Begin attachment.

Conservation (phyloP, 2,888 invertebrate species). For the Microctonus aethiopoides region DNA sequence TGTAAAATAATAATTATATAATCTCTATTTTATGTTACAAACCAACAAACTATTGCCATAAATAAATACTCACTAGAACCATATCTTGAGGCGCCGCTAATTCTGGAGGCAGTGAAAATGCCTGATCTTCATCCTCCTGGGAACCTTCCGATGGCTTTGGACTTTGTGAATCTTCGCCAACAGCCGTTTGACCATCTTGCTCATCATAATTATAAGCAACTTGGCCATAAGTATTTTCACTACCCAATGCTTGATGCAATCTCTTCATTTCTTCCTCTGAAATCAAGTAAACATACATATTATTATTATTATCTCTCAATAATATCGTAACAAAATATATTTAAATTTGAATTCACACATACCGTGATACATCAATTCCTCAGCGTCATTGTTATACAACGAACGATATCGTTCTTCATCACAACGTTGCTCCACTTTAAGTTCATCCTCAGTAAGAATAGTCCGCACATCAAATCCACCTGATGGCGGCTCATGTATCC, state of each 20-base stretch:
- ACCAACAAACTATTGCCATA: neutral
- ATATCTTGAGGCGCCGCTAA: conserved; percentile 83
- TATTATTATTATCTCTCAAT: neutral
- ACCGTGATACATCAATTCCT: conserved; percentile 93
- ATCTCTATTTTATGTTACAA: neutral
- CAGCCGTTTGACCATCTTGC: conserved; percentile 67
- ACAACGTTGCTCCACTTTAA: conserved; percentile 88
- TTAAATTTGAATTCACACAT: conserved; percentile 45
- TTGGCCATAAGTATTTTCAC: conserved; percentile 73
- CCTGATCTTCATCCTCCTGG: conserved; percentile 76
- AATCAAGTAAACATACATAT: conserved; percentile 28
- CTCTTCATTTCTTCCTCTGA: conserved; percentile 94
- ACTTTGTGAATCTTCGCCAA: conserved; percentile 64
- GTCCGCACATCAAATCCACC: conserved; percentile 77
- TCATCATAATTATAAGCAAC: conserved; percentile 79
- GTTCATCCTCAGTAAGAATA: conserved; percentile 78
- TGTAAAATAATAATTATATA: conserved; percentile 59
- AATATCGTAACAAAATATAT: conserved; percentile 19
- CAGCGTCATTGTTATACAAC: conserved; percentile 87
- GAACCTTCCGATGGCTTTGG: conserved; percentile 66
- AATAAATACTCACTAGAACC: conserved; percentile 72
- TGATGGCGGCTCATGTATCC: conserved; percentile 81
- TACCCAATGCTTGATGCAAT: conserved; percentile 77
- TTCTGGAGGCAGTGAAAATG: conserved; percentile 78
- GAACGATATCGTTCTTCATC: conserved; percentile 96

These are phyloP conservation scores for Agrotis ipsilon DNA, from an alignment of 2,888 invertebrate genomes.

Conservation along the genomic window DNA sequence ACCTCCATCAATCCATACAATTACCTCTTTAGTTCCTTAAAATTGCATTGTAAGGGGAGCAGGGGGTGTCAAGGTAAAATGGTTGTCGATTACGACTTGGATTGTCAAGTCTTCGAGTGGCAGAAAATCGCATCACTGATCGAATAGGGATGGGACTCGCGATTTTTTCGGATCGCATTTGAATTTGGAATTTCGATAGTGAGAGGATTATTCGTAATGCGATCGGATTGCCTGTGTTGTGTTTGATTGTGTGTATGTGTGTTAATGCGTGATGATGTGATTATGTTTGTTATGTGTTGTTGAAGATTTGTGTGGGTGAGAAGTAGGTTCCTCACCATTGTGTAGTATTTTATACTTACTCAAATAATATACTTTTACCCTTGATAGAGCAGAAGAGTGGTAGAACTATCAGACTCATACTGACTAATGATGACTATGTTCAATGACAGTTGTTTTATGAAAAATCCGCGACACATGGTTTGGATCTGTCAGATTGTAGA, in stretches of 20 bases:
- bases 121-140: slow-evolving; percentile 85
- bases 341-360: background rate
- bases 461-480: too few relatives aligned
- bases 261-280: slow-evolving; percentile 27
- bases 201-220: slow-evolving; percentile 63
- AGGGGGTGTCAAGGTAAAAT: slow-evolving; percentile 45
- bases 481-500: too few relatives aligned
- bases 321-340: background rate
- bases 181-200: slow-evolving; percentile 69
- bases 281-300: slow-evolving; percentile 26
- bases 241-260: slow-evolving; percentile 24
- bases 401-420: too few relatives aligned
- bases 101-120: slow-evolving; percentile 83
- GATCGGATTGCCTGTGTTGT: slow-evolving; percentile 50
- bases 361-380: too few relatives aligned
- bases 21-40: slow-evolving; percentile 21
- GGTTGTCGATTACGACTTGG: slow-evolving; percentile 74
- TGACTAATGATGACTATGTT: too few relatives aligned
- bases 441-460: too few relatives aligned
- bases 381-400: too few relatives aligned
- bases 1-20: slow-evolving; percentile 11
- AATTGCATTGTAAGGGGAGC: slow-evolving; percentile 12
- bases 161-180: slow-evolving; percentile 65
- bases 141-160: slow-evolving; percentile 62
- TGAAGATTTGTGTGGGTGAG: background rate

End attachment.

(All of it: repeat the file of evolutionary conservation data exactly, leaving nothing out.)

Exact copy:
Conservation (phyloP, 2,888 invertebrate species). For the Microctonus aethiopoides region DNA sequence TGTAAAATAATAATTATATAATCTCTATTTTATGTTACAAACCAACAAACTATTGCCATAAATAAATACTCACTAGAACCATATCTTGAGGCGCCGCTAATTCTGGAGGCAGTGAAAATGCCTGATCTTCATCCTCCTGGGAACCTTCCGATGGCTTTGGACTTTGTGAATCTTCGCCAACAGCCGTTTGACCATCTTGCTCATCATAATTATAAGCAACTTGGCCATAAGTATTTTCACTACCCAATGCTTGATGCAATCTCTTCATTTCTTCCTCTGAAATCAAGTAAACATACATATTATTATTATTATCTCTCAATAATATCGTAACAAAATATATTTAAATTTGAATTCACACATACCGTGATACATCAATTCCTCAGCGTCATTGTTATACAACGAACGATATCGTTCTTCATCACAACGTTGCTCCACTTTAAGTTCATCCTCAGTAAGAATAGTCCGCACATCAAATCCACCTGATGGCGGCTCATGTATCC, state of each 20-base stretch:
- ACCAACAAACTATTGCCATA: neutral
- ATATCTTGAGGCGCCGCTAA: conserved; percentile 83
- TATTATTATTATCTCTCAAT: neutral
- ACCGTGATACATCAATTCCT: conserved; percentile 93
- ATCTCTATTTTATGTTACAA: neutral
- CAGCCGTTTGACCATCTTGC: conserved; percentile 67
- ACAACGTTGCTCCACTTTAA: conserved; percentile 88
- TTAAATTTGAATTCACACAT: conserved; percentile 45
- TTGGCCATAAGTATTTTCAC: conserved; percentile 73
- CCTGATCTTCATCCTCCTGG: conserved; percentile 76
- AATCAAGTAAACATACATAT: conserved; percentile 28
- CTCTTCATTTCTTCCTCTGA: conserved; percentile 94
- ACTTTGTGAATCTTCGCCAA: conserved; percentile 64
- GTCCGCACATCAAATCCACC: conserved; percentile 77
- TCATCATAATTATAAGCAAC: conserved; percentile 79
- GTTCATCCTCAGTAAGAATA: conserved; percentile 78
- TGTAAAATAATAATTATATA: conserved; percentile 59
- AATATCGTAACAAAATATAT: conserved; percentile 19
- CAGCGTCATTGTTATACAAC: conserved; percentile 87
- GAACCTTCCGATGGCTTTGG: conserved; percentile 66
- AATAAATACTCACTAGAACC: conserved; percentile 72
- TGATGGCGGCTCATGTATCC: conserved; percentile 81
- TACCCAATGCTTGATGCAAT: conserved; percentile 77
- TTCTGGAGGCAGTGAAAATG: conserved; percentile 78
- GAACGATATCGTTCTTCATC: conserved; percentile 96

These are phyloP conservation scores for Agrotis ipsilon DNA, from an alignment of 2,888 invertebrate genomes.

Conservation along the genomic window DNA sequence ACCTCCATCAATCCATACAATTACCTCTTTAGTTCCTTAAAATTGCATTGTAAGGGGAGCAGGGGGTGTCAAGGTAAAATGGTTGTCGATTACGACTTGGATTGTCAAGTCTTCGAGTGGCAGAAAATCGCATCACTGATCGAATAGGGATGGGACTCGCGATTTTTTCGGATCGCATTTGAATTTGGAATTTCGATAGTGAGAGGATTATTCGTAATGCGATCGGATTGCCTGTGTTGTGTTTGATTGTGTGTATGTGTGTTAATGCGTGATGATGTGATTATGTTTGTTATGTGTTGTTGAAGATTTGTGTGGGTGAGAAGTAGGTTCCTCACCATTGTGTAGTATTTTATACTTACTCAAATAATATACTTTTACCCTTGATAGAGCAGAAGAGTGGTAGAACTATCAGACTCATACTGACTAATGATGACTATGTTCAATGACAGTTGTTTTATGAAAAATCCGCGACACATGGTTTGGATCTGTCAGATTGTAGA, in stretches of 20 bases:
- bases 121-140: slow-evolving; percentile 85
- bases 341-360: background rate
- bases 461-480: too few relatives aligned
- bases 261-280: slow-evolving; percentile 27
- bases 201-220: slow-evolving; percentile 63
- AGGGGGTGTCAAGGTAAAAT: slow-evolving; percentile 45
- bases 481-500: too few relatives aligned
- bases 321-340: background rate
- bases 181-200: slow-evolving; percentile 69
- bases 281-300: slow-evolving; percentile 26
- bases 241-260: slow-evolving; percentile 24
- bases 401-420: too few relatives aligned
- bases 101-120: slow-evolving; percentile 83
- GATCGGATTGCCTGTGTTGT: slow-evolving; percentile 50
- bases 361-380: too few relatives aligned
- bases 21-40: slow-evolving; percentile 21
- GGTTGTCGATTACGACTTGG: slow-evolving; percentile 74
- TGACTAATGATGACTATGTT: too few relatives aligned
- bases 441-460: too few relatives aligned
- bases 381-400: too few relatives aligned
- bases 1-20: slow-evolving; percentile 11
- AATTGCATTGTAAGGGGAGC: slow-evolving; percentile 12
- bases 161-180: slow-evolving; percentile 65
- bases 141-160: slow-evolving; percentile 62
- TGAAGATTTGTGTGGGTGAG: background rate